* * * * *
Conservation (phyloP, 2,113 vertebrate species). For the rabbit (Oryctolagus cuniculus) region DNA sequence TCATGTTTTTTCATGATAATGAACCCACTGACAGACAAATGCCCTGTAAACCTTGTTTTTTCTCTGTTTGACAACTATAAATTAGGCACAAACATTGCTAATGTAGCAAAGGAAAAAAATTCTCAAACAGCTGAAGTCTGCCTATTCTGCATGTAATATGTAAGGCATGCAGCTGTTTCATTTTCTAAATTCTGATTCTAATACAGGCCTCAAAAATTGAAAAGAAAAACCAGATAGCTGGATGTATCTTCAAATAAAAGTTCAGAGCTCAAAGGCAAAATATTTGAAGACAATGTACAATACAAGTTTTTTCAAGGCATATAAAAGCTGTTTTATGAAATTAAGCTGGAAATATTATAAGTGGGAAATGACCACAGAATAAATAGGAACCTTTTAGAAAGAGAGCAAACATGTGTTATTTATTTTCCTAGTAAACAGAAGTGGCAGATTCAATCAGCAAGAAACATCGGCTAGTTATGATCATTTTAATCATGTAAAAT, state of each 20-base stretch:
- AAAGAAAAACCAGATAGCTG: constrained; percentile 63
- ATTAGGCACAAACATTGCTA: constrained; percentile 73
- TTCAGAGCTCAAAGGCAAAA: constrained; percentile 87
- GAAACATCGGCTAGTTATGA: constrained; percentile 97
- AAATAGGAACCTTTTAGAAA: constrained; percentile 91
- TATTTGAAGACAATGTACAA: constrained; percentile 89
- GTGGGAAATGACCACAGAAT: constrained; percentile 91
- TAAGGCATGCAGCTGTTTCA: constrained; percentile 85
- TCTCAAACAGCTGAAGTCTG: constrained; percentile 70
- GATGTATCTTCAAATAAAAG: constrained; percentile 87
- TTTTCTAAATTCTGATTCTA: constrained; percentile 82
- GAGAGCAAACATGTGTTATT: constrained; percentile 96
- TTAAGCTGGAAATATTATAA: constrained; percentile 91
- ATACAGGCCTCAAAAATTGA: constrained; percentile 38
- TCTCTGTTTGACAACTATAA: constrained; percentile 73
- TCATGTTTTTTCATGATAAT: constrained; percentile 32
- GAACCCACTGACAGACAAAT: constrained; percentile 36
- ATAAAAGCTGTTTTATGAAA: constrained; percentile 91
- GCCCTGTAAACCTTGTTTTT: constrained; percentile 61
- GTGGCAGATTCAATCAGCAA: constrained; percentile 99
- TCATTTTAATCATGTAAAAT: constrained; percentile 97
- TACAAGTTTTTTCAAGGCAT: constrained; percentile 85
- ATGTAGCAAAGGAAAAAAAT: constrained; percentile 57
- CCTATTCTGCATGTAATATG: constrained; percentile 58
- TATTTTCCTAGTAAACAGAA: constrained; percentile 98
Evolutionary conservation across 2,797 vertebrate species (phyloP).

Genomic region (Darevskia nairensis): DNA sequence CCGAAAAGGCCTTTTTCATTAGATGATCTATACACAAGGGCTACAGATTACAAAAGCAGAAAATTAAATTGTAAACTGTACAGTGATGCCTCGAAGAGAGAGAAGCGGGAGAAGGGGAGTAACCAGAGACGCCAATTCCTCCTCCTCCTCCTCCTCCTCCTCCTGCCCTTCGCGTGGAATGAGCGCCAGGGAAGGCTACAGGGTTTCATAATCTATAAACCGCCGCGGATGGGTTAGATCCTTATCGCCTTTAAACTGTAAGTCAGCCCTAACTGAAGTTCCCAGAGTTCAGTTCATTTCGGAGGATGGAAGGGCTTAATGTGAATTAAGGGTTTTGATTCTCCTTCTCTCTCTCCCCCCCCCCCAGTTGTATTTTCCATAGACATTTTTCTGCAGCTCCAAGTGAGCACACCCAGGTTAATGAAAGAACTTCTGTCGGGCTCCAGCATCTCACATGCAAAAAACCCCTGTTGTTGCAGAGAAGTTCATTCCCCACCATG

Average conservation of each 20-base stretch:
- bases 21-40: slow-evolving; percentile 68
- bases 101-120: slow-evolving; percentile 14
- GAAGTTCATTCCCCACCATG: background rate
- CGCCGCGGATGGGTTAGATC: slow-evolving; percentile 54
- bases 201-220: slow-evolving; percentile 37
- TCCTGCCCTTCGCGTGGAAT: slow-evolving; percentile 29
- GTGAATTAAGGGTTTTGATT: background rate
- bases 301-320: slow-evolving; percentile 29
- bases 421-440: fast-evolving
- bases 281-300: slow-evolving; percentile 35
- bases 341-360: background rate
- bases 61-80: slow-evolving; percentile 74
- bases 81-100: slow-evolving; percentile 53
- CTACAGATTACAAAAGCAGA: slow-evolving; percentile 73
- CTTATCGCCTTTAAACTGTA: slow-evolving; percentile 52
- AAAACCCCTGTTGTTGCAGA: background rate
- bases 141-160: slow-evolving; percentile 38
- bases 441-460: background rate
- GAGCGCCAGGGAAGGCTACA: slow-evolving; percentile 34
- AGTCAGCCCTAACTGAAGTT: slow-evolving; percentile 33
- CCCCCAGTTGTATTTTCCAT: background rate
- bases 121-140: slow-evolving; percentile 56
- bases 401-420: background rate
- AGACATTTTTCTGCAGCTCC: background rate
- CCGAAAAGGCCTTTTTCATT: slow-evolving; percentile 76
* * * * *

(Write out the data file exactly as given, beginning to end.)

Conservation (phyloP, 2,113 vertebrate species). For the rabbit (Oryctolagus cuniculus) region DNA sequence TCATGTTTTTTCATGATAATGAACCCACTGACAGACAAATGCCCTGTAAACCTTGTTTTTTCTCTGTTTGACAACTATAAATTAGGCACAAACATTGCTAATGTAGCAAAGGAAAAAAATTCTCAAACAGCTGAAGTCTGCCTATTCTGCATGTAATATGTAAGGCATGCAGCTGTTTCATTTTCTAAATTCTGATTCTAATACAGGCCTCAAAAATTGAAAAGAAAAACCAGATAGCTGGATGTATCTTCAAATAAAAGTTCAGAGCTCAAAGGCAAAATATTTGAAGACAATGTACAATACAAGTTTTTTCAAGGCATATAAAAGCTGTTTTATGAAATTAAGCTGGAAATATTATAAGTGGGAAATGACCACAGAATAAATAGGAACCTTTTAGAAAGAGAGCAAACATGTGTTATTTATTTTCCTAGTAAACAGAAGTGGCAGATTCAATCAGCAAGAAACATCGGCTAGTTATGATCATTTTAATCATGTAAAAT, state of each 20-base stretch:
- AAAGAAAAACCAGATAGCTG: constrained; percentile 63
- ATTAGGCACAAACATTGCTA: constrained; percentile 73
- TTCAGAGCTCAAAGGCAAAA: constrained; percentile 87
- GAAACATCGGCTAGTTATGA: constrained; percentile 97
- AAATAGGAACCTTTTAGAAA: constrained; percentile 91
- TATTTGAAGACAATGTACAA: constrained; percentile 89
- GTGGGAAATGACCACAGAAT: constrained; percentile 91
- TAAGGCATGCAGCTGTTTCA: constrained; percentile 85
- TCTCAAACAGCTGAAGTCTG: constrained; percentile 70
- GATGTATCTTCAAATAAAAG: constrained; percentile 87
- TTTTCTAAATTCTGATTCTA: constrained; percentile 82
- GAGAGCAAACATGTGTTATT: constrained; percentile 96
- TTAAGCTGGAAATATTATAA: constrained; percentile 91
- ATACAGGCCTCAAAAATTGA: constrained; percentile 38
- TCTCTGTTTGACAACTATAA: constrained; percentile 73
- TCATGTTTTTTCATGATAAT: constrained; percentile 32
- GAACCCACTGACAGACAAAT: constrained; percentile 36
- ATAAAAGCTGTTTTATGAAA: constrained; percentile 91
- GCCCTGTAAACCTTGTTTTT: constrained; percentile 61
- GTGGCAGATTCAATCAGCAA: constrained; percentile 99
- TCATTTTAATCATGTAAAAT: constrained; percentile 97
- TACAAGTTTTTTCAAGGCAT: constrained; percentile 85
- ATGTAGCAAAGGAAAAAAAT: constrained; percentile 57
- CCTATTCTGCATGTAATATG: constrained; percentile 58
- TATTTTCCTAGTAAACAGAA: constrained; percentile 98
Evolutionary conservation across 2,797 vertebrate species (phyloP).

Genomic region (Darevskia nairensis): DNA sequence CCGAAAAGGCCTTTTTCATTAGATGATCTATACACAAGGGCTACAGATTACAAAAGCAGAAAATTAAATTGTAAACTGTACAGTGATGCCTCGAAGAGAGAGAAGCGGGAGAAGGGGAGTAACCAGAGACGCCAATTCCTCCTCCTCCTCCTCCTCCTCCTCCTGCCCTTCGCGTGGAATGAGCGCCAGGGAAGGCTACAGGGTTTCATAATCTATAAACCGCCGCGGATGGGTTAGATCCTTATCGCCTTTAAACTGTAAGTCAGCCCTAACTGAAGTTCCCAGAGTTCAGTTCATTTCGGAGGATGGAAGGGCTTAATGTGAATTAAGGGTTTTGATTCTCCTTCTCTCTCTCCCCCCCCCCCAGTTGTATTTTCCATAGACATTTTTCTGCAGCTCCAAGTGAGCACACCCAGGTTAATGAAAGAACTTCTGTCGGGCTCCAGCATCTCACATGCAAAAAACCCCTGTTGTTGCAGAGAAGTTCATTCCCCACCATG

Average conservation of each 20-base stretch:
- bases 21-40: slow-evolving; percentile 68
- bases 101-120: slow-evolving; percentile 14
- GAAGTTCATTCCCCACCATG: background rate
- CGCCGCGGATGGGTTAGATC: slow-evolving; percentile 54
- bases 201-220: slow-evolving; percentile 37
- TCCTGCCCTTCGCGTGGAAT: slow-evolving; percentile 29
- GTGAATTAAGGGTTTTGATT: background rate
- bases 301-320: slow-evolving; percentile 29
- bases 421-440: fast-evolving
- bases 281-300: slow-evolving; percentile 35
- bases 341-360: background rate
- bases 61-80: slow-evolving; percentile 74
- bases 81-100: slow-evolving; percentile 53
- CTACAGATTACAAAAGCAGA: slow-evolving; percentile 73
- CTTATCGCCTTTAAACTGTA: slow-evolving; percentile 52
- AAAACCCCTGTTGTTGCAGA: background rate
- bases 141-160: slow-evolving; percentile 38
- bases 441-460: background rate
- GAGCGCCAGGGAAGGCTACA: slow-evolving; percentile 34
- AGTCAGCCCTAACTGAAGTT: slow-evolving; percentile 33
- CCCCCAGTTGTATTTTCCAT: background rate
- bases 121-140: slow-evolving; percentile 56
- bases 401-420: background rate
- AGACATTTTTCTGCAGCTCC: background rate
- CCGAAAAGGCCTTTTTCATT: slow-evolving; percentile 76